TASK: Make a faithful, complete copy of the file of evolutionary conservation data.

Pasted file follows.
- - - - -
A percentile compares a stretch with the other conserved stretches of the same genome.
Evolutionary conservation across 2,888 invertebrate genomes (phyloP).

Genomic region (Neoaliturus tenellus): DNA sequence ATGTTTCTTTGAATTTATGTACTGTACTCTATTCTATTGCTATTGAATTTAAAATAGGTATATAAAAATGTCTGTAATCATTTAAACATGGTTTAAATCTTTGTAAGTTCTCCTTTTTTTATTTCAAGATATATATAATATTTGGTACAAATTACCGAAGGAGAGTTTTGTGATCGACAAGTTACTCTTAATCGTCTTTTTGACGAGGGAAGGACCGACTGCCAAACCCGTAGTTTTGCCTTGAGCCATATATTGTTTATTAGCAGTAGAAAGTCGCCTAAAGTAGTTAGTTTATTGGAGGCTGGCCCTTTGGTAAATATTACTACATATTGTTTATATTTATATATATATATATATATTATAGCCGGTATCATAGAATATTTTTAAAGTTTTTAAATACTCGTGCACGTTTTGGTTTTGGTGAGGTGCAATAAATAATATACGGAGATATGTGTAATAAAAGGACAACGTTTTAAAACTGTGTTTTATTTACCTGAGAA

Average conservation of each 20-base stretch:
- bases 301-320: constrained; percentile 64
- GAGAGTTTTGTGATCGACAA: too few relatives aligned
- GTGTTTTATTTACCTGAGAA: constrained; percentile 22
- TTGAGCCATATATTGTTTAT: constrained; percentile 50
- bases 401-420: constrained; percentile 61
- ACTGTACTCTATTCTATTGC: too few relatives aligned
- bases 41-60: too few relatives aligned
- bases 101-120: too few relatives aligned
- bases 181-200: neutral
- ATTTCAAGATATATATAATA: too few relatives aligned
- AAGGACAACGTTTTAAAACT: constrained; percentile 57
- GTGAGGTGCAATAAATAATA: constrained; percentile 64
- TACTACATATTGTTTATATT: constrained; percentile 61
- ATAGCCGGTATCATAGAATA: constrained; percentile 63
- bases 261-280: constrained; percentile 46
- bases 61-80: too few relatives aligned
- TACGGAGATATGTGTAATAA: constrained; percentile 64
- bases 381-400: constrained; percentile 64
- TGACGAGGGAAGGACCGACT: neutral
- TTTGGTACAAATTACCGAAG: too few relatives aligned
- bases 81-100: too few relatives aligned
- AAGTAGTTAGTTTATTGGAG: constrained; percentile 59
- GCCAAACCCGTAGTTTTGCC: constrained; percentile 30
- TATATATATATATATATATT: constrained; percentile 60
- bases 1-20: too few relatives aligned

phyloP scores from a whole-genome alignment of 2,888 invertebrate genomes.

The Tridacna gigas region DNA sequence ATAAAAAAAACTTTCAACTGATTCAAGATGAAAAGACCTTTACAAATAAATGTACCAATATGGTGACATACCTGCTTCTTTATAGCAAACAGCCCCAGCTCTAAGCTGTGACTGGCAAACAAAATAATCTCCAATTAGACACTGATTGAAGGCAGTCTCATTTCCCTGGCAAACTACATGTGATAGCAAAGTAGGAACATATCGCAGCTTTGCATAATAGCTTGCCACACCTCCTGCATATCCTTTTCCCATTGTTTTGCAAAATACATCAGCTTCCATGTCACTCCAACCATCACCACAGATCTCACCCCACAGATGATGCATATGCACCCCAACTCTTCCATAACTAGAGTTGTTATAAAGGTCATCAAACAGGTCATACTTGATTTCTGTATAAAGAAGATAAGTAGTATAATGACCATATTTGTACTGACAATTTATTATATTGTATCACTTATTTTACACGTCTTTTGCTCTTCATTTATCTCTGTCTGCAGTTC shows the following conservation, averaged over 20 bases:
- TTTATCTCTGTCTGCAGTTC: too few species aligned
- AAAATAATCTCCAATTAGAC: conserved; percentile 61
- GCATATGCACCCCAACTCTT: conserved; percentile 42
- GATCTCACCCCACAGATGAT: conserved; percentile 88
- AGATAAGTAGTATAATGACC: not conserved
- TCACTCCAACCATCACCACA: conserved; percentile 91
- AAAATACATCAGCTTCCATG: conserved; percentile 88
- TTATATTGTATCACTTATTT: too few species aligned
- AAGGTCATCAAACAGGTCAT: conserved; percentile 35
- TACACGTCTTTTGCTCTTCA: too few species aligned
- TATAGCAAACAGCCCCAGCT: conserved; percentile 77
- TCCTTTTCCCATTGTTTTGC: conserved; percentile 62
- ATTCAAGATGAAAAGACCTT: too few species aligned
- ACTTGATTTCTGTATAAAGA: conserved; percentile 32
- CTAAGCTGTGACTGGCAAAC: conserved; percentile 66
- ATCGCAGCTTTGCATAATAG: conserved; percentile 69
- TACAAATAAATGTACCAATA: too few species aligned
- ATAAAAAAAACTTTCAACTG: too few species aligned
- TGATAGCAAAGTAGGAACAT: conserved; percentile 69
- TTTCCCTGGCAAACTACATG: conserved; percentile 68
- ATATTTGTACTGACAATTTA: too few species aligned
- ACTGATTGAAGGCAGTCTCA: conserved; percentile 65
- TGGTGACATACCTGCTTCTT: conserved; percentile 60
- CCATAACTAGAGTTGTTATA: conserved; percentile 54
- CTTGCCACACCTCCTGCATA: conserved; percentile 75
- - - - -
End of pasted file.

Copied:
A percentile compares a stretch with the other conserved stretches of the same genome.
Evolutionary conservation across 2,888 invertebrate genomes (phyloP).

Genomic region (Neoaliturus tenellus): DNA sequence ATGTTTCTTTGAATTTATGTACTGTACTCTATTCTATTGCTATTGAATTTAAAATAGGTATATAAAAATGTCTGTAATCATTTAAACATGGTTTAAATCTTTGTAAGTTCTCCTTTTTTTATTTCAAGATATATATAATATTTGGTACAAATTACCGAAGGAGAGTTTTGTGATCGACAAGTTACTCTTAATCGTCTTTTTGACGAGGGAAGGACCGACTGCCAAACCCGTAGTTTTGCCTTGAGCCATATATTGTTTATTAGCAGTAGAAAGTCGCCTAAAGTAGTTAGTTTATTGGAGGCTGGCCCTTTGGTAAATATTACTACATATTGTTTATATTTATATATATATATATATATTATAGCCGGTATCATAGAATATTTTTAAAGTTTTTAAATACTCGTGCACGTTTTGGTTTTGGTGAGGTGCAATAAATAATATACGGAGATATGTGTAATAAAAGGACAACGTTTTAAAACTGTGTTTTATTTACCTGAGAA

Average conservation of each 20-base stretch:
- bases 301-320: constrained; percentile 64
- GAGAGTTTTGTGATCGACAA: too few relatives aligned
- GTGTTTTATTTACCTGAGAA: constrained; percentile 22
- TTGAGCCATATATTGTTTAT: constrained; percentile 50
- bases 401-420: constrained; percentile 61
- ACTGTACTCTATTCTATTGC: too few relatives aligned
- bases 41-60: too few relatives aligned
- bases 101-120: too few relatives aligned
- bases 181-200: neutral
- ATTTCAAGATATATATAATA: too few relatives aligned
- AAGGACAACGTTTTAAAACT: constrained; percentile 57
- GTGAGGTGCAATAAATAATA: constrained; percentile 64
- TACTACATATTGTTTATATT: constrained; percentile 61
- ATAGCCGGTATCATAGAATA: constrained; percentile 63
- bases 261-280: constrained; percentile 46
- bases 61-80: too few relatives aligned
- TACGGAGATATGTGTAATAA: constrained; percentile 64
- bases 381-400: constrained; percentile 64
- TGACGAGGGAAGGACCGACT: neutral
- TTTGGTACAAATTACCGAAG: too few relatives aligned
- bases 81-100: too few relatives aligned
- AAGTAGTTAGTTTATTGGAG: constrained; percentile 59
- GCCAAACCCGTAGTTTTGCC: constrained; percentile 30
- TATATATATATATATATATT: constrained; percentile 60
- bases 1-20: too few relatives aligned

phyloP scores from a whole-genome alignment of 2,888 invertebrate genomes.

The Tridacna gigas region DNA sequence ATAAAAAAAACTTTCAACTGATTCAAGATGAAAAGACCTTTACAAATAAATGTACCAATATGGTGACATACCTGCTTCTTTATAGCAAACAGCCCCAGCTCTAAGCTGTGACTGGCAAACAAAATAATCTCCAATTAGACACTGATTGAAGGCAGTCTCATTTCCCTGGCAAACTACATGTGATAGCAAAGTAGGAACATATCGCAGCTTTGCATAATAGCTTGCCACACCTCCTGCATATCCTTTTCCCATTGTTTTGCAAAATACATCAGCTTCCATGTCACTCCAACCATCACCACAGATCTCACCCCACAGATGATGCATATGCACCCCAACTCTTCCATAACTAGAGTTGTTATAAAGGTCATCAAACAGGTCATACTTGATTTCTGTATAAAGAAGATAAGTAGTATAATGACCATATTTGTACTGACAATTTATTATATTGTATCACTTATTTTACACGTCTTTTGCTCTTCATTTATCTCTGTCTGCAGTTC shows the following conservation, averaged over 20 bases:
- TTTATCTCTGTCTGCAGTTC: too few species aligned
- AAAATAATCTCCAATTAGAC: conserved; percentile 61
- GCATATGCACCCCAACTCTT: conserved; percentile 42
- GATCTCACCCCACAGATGAT: conserved; percentile 88
- AGATAAGTAGTATAATGACC: not conserved
- TCACTCCAACCATCACCACA: conserved; percentile 91
- AAAATACATCAGCTTCCATG: conserved; percentile 88
- TTATATTGTATCACTTATTT: too few species aligned
- AAGGTCATCAAACAGGTCAT: conserved; percentile 35
- TACACGTCTTTTGCTCTTCA: too few species aligned
- TATAGCAAACAGCCCCAGCT: conserved; percentile 77
- TCCTTTTCCCATTGTTTTGC: conserved; percentile 62
- ATTCAAGATGAAAAGACCTT: too few species aligned
- ACTTGATTTCTGTATAAAGA: conserved; percentile 32
- CTAAGCTGTGACTGGCAAAC: conserved; percentile 66
- ATCGCAGCTTTGCATAATAG: conserved; percentile 69
- TACAAATAAATGTACCAATA: too few species aligned
- ATAAAAAAAACTTTCAACTG: too few species aligned
- TGATAGCAAAGTAGGAACAT: conserved; percentile 69
- TTTCCCTGGCAAACTACATG: conserved; percentile 68
- ATATTTGTACTGACAATTTA: too few species aligned
- ACTGATTGAAGGCAGTCTCA: conserved; percentile 65
- TGGTGACATACCTGCTTCTT: conserved; percentile 60
- CCATAACTAGAGTTGTTATA: conserved; percentile 54
- CTTGCCACACCTCCTGCATA: conserved; percentile 75